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Cardinal Wuerl Leads Vigil Outside LeRoy Carhart's Maryland Business (4056)

1,000 pro-lifers join archbishop of Washington on frosty night to mark year of late-term abortions.

12/12/2011 Comments (7)
2000 Reuters photo

Dr. Leroy Carhart reportedly chose Maryland for his late-term abortion business “because it has some of the least-restrictive abortion laws in the nation, is centrally located on the East Coast and because Germantown is accessible from three airports.”

– 2000 Reuters photo

GERMANTOWN, Md. — During a frosty night graced by a Christmas carol, but not a hint of yuletide cheer, Cardinal Donald Wuerl of Washington, D.C., marked the first anniversary of LeRoy Carhart’s arrival at an abortion business in his diocese.

Far removed from the holiday activity on Capitol Hill, Cardinal Wuerl led a solemn candlelit procession and prayer vigil at a Germantown, Md., abortion facility, Reproductive Health Services, where Carhart began providing late-term abortions a year ago. The cardinal served as the chief celebrant for a Mass preceding the vigil at Mother Seton Catholic Church, located a few blocks from the business in this suburb north of the District of Columbia.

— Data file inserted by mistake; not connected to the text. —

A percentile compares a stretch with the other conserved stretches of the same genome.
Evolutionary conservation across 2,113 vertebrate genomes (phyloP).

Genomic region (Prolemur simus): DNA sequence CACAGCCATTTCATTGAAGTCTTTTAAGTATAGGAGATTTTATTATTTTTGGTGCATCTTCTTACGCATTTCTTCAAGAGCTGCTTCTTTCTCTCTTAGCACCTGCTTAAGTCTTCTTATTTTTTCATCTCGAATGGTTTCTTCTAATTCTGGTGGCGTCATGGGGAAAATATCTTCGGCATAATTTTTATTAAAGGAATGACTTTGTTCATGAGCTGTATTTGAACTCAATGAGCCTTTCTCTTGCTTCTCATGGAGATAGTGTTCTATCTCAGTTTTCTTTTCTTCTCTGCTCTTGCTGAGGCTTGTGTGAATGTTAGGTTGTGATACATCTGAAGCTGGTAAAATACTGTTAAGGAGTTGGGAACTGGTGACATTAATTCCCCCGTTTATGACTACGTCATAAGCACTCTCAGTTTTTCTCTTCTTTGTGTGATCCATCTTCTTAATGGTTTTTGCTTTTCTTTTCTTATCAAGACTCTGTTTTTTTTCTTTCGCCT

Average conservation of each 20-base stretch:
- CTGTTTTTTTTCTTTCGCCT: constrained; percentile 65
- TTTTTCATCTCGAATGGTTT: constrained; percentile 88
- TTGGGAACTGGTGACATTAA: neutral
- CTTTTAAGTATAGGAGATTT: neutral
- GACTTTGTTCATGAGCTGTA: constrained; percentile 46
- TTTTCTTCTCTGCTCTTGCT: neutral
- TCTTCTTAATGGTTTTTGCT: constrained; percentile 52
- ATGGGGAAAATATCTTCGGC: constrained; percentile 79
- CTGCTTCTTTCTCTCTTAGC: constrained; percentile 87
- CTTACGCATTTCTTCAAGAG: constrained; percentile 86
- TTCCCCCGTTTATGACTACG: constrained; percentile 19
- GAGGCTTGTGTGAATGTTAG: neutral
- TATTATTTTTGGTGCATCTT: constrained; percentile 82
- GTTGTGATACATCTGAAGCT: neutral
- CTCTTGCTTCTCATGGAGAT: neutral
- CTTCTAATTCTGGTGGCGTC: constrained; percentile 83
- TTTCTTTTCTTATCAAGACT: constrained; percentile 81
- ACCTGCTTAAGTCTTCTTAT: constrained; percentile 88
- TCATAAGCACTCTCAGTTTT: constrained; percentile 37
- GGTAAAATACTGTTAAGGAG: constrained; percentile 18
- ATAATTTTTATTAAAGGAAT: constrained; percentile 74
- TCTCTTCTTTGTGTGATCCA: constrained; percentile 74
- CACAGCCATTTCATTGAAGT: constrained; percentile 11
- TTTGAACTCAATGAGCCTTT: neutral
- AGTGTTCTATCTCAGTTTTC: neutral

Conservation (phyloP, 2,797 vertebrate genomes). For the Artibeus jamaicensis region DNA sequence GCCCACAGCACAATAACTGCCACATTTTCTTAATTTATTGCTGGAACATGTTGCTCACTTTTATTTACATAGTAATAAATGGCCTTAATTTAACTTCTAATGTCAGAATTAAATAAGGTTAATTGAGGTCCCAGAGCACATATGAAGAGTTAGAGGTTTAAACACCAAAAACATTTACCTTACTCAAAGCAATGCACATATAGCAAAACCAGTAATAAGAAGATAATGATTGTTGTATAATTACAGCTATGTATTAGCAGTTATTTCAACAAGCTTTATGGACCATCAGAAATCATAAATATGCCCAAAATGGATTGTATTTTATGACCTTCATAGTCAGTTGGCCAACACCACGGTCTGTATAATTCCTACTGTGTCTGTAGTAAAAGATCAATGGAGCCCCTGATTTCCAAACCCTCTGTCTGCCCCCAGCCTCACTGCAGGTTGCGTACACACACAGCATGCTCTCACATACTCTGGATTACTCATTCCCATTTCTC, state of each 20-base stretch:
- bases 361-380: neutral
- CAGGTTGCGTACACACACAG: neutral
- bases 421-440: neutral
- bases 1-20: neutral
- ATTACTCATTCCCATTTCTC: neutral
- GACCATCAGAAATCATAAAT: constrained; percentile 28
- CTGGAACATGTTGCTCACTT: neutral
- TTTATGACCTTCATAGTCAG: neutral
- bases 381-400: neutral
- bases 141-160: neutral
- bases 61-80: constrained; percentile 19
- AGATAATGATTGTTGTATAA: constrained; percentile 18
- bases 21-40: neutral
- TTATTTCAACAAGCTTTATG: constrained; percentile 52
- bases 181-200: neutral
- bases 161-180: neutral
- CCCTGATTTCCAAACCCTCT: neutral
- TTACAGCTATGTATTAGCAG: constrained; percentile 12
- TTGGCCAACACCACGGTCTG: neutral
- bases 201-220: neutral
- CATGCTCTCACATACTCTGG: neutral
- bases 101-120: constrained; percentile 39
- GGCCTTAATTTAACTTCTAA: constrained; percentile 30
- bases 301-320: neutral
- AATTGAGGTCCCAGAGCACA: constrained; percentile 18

Organized by the Archdiocese of Washington, the three-hour Dec. 10 proceedings drew about 1,000 people, including pro-life activists who pray regularly at the facility and students from Mount St. Mary’s Seminary in Emmitsburg, Md.

“Today, we are confronted with the evil of abortion on demand. It is almost inconceivable that in a society which calls itself ‘civilized’ it would be legal under the heading of ‘abortion’ to kill a perfectly healthy, almost full-term child. We should be appalled at how easily unborn human life is killed in this nation,” said Cardinal Wuerl during his homily.

The cardinal recalled a trip to a missionary hospital where a premature infant grabbed hold of his finger with surprising strength.